- 15.11.2010 17:25 -
Bears and Uncle Vanya
Martin Ryšavý loves the captivating magic of the vast, timeless soul of Siberia, luring him back to places that are so unlike the meek gardens of Czechia; places where life can still be an adventure. To make his latest film, he put on reindeer skins and set out to the very north of Yakutsk, a land of polar bears, to make a portrait of eternity in the frosty wilderness.
The Bear Islands are the northernmost place Martin Ryšavý has filmed so far. They are connected with the mainland by a layer of ice that is two meters thick; the thermometer does not really go for the red part of the scale. As usual, Ryšavý undertook his arctic journey without a crew, he alone taking up the role of director, cinematographer, sound editor and producer. Besides the frost and snow, four hunters kept him company, including the quirky local freak Uncle Vanya. During polar evenings spent at the stove, he tells about his father, cold, hunger, seal hunting, encounters with people and bears (the latter being more frequent at this frozen piece of land). His recollections not only complete the ambience of the surrounding wilderness but also link the hunters with the past of the long abandoned meteorological base where they have taken refuge for a few days. The wooden walls are gnawed away by wind and frost, the rooms are full of drifted snow. Things left here by the dwellers have remained in their places, from the snow plough in the garage to the black-and-white photograph of a girl on the office desk. The vast complex of the base, whose operation stopped after the fall of the Soviet empire, is a real ghost town, a posthumous child of an empire long gone. The people have vanished and so has time. Brought back by the narration of Uncle Vanya, time will soon be taken away along with the hunters.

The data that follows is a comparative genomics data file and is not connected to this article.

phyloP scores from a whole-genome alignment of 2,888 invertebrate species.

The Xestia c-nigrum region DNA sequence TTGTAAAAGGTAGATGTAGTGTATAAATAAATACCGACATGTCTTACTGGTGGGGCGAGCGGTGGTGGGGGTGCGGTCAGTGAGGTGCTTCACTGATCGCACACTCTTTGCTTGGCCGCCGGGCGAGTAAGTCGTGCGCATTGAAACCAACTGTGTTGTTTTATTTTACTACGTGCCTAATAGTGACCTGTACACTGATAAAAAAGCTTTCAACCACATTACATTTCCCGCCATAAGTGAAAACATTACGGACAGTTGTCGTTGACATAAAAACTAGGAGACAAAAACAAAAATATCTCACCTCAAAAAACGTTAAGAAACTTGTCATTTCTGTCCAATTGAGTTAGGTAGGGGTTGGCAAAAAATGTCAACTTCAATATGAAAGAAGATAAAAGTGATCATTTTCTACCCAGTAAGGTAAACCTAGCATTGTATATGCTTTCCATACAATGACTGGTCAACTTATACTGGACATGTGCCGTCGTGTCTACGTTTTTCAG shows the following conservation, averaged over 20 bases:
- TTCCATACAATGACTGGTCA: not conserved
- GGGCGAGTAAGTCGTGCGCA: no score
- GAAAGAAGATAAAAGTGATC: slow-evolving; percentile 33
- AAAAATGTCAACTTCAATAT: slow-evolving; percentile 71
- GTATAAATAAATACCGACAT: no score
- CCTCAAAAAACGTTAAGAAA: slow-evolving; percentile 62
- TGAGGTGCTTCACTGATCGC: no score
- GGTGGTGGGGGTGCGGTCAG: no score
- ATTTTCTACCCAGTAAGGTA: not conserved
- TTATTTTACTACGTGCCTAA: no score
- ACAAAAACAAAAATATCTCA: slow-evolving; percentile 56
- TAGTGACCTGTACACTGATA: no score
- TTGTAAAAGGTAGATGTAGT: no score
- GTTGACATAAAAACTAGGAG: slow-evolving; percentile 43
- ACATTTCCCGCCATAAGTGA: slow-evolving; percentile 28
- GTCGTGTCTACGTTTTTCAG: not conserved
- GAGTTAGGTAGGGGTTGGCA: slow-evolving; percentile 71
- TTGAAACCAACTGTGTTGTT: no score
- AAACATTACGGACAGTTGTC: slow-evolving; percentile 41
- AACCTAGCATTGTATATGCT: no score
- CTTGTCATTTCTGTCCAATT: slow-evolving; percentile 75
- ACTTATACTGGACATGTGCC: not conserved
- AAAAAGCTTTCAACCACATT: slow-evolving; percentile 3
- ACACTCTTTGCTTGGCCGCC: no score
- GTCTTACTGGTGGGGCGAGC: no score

The film by Martin Ryšavý offers a similar experience as a perfect meditation. Primarily the detachment from things we have come to see as part of ourselves and which we consider as natural and objectively valid; such as our notion of time. Surrounded by frosty eternity on all sides, we come to realize the temporality of ourselves as beings; to what degree we cling to our notion of linear time and how much we depend on it in our daily lives. However, what relevance does this concept have in the world that surrounds us?
The film has a powerful cyclic structure, with the very rhythm of constant repetition of image and sound motives bringing us to a state of perfect “trance”. The story does not have a linear development, its ending resp. beginning are only defined by the film’s footage. Returning to the very same room from which the men set out for their expedition at the end of the screening time, the film might be as well at its very beginning. Bear Islands are like a mantra repeated over and over again; which, if we readjust our perception, opens the doors to other worlds lying behind the border of time.